Kerry Can't Make Peace Alone

February 5, 2013 Topic: Security Region: LevantIsraelUnited StatesPalestinian territoriesMiddle East Blog Brand: The Buzz

Kerry Can't Make Peace Alone

As he settles into his new office at the State Department, John Kerry has already begun to move on what he has said will be an early priority: reinvigorating the Israeli-Palestinian peace process. Reuters reports that Obama is not underwriting a strong push, that he will “proceed cautiously and let Kerry . . . take soundings for any fresh effort. That could allow Obama to avoid investing too much personal capital in a fresh effort until there was a prospect of real progress.”

This soft approach will not succeed. It might not even get far enough to be a failure. Neither the Israelis nor the Palestinians are in a position to seek peace. The critics of Netanyahu’s 2009 speech offering a two-state solution are in the ascendancy in Israel, and the ongoing instability in the neighborhood gives few a desire to allow the Palestinian Authority more sovereignty. Meanwhile, Palestine continues live under two governments, leaving nobody with the authority and deep legitimacy needed to make, on behalf of the Palestinian people, the wrenching concessions on issues like the right of return that will be a component of any major deal. The Israelis don’t want to talk; the Palestinians can’t talk.

Any peace bid in this context would be troubled. The United States is an outside power in the Levant; it is easy for us to want peace when we aren’t accruing most of the costs of a deal. It is a bit naive to believe that such a state, however strong, could settle a foreign conflict rooted in incompatible interests on its own. Still, Washington has the ability to shape the discussion and cajole the two sides back to the table, provided both know that they will face the wrath of the president if they impede talks. Obama is not making such a threat, and Kerry, for all his gravitas, lacks the power to do so. Worse still, progress in the peace process would create new domestic pressures which Kerry would struggle to manage without his boss’s support. There is a danger that Kerry’s first big initiative will thus fail, weakening him and diluting America’s diplomatic power. A few bridges with Israel might burn, which could have knock-on effects on the dispute with Iran; a failed negotiation could spark an intifada.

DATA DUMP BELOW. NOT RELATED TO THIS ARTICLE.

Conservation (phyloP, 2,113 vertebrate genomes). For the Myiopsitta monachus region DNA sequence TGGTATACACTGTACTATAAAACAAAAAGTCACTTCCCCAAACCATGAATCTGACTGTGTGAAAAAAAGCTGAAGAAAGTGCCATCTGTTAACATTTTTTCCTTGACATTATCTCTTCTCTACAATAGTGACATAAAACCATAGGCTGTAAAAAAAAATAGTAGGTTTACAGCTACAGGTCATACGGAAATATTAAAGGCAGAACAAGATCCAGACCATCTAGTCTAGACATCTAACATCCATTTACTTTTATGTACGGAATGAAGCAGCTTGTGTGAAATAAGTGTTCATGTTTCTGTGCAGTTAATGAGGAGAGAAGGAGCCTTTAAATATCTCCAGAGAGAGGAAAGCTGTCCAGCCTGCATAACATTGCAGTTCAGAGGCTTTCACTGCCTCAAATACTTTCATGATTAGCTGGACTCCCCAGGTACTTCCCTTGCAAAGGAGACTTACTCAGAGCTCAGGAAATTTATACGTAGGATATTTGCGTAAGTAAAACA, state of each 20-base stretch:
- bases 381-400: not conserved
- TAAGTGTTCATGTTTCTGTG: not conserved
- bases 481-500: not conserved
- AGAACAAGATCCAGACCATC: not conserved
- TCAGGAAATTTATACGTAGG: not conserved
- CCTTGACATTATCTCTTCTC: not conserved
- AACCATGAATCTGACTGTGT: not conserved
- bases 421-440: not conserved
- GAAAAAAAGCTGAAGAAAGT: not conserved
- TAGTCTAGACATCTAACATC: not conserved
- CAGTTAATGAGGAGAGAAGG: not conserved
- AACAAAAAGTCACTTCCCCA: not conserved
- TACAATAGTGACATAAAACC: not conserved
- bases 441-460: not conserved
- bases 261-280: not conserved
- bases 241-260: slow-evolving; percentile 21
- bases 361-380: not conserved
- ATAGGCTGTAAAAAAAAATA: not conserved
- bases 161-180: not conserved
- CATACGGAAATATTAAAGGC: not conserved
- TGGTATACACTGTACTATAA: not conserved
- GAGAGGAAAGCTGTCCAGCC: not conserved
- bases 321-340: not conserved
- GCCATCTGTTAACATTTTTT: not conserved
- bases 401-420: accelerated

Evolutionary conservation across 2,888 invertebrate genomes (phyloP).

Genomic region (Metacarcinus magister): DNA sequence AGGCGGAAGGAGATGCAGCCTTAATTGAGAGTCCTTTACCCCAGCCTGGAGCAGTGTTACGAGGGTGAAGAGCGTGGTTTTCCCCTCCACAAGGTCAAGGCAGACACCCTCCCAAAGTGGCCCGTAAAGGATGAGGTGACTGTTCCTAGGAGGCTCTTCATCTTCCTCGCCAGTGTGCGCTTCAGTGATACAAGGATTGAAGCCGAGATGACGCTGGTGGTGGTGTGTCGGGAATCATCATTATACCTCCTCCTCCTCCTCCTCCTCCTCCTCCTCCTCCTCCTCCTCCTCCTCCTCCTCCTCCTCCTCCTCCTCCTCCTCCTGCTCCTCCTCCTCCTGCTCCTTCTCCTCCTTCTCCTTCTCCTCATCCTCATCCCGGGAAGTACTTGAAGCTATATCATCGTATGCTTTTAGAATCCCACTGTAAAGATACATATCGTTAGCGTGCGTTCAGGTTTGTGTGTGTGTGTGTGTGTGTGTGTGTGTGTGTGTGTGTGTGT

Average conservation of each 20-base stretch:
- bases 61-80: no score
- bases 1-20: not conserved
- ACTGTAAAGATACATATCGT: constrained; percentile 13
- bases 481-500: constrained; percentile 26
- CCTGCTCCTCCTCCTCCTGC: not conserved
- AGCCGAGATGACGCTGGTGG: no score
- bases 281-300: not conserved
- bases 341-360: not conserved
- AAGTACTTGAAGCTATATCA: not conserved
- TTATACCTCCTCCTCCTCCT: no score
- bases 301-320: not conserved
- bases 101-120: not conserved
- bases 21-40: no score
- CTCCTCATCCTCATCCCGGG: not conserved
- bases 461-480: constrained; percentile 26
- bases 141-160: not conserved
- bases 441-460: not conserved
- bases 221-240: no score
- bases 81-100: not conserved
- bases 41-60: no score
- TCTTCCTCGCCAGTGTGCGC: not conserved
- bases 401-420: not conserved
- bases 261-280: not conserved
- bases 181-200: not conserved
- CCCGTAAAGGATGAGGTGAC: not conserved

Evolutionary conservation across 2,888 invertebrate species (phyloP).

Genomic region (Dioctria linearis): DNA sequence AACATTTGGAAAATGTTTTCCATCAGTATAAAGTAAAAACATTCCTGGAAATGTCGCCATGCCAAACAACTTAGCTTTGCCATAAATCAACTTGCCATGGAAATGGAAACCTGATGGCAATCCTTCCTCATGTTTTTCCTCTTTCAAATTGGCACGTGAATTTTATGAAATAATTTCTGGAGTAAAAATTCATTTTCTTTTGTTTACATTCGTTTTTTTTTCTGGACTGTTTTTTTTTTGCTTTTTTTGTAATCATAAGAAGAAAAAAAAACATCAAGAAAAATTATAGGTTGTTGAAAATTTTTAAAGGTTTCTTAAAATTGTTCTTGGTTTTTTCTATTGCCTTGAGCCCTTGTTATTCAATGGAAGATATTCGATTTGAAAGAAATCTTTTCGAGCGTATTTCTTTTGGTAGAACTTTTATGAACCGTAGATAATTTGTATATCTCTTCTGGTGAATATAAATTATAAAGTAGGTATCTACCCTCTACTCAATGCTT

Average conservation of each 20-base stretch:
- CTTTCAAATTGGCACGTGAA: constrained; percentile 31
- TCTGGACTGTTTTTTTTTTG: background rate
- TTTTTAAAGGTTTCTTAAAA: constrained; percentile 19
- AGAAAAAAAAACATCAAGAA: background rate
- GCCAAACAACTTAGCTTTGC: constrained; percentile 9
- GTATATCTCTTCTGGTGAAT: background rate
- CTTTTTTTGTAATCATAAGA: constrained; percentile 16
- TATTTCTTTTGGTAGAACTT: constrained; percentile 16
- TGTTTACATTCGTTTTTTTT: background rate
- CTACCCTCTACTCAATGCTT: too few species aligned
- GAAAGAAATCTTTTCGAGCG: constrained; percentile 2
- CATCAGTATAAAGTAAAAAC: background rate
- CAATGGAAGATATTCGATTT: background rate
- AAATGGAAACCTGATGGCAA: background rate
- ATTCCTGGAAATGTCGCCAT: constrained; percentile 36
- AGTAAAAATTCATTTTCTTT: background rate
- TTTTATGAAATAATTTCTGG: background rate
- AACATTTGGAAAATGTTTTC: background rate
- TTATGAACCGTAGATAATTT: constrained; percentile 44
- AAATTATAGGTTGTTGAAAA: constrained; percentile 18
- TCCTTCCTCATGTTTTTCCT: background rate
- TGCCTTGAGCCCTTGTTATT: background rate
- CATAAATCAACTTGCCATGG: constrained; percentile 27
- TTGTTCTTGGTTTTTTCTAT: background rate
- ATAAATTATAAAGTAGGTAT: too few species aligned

We can only hope, then, that this is merely a pro forma peace push, and that Kerry has the judgment to discreetly fold a bad hand rather than betting big on a bluff. The secretary of state is one of America’s most powerful officials, and accordingly can resolve many matters without involving the president. The peace process, however, is not such a matter. The president must take leadership, indicating that he considers it a central priority and empowering his lieutenants to act boldly on his behalf. Otherwise peace will remain stuck in neutral.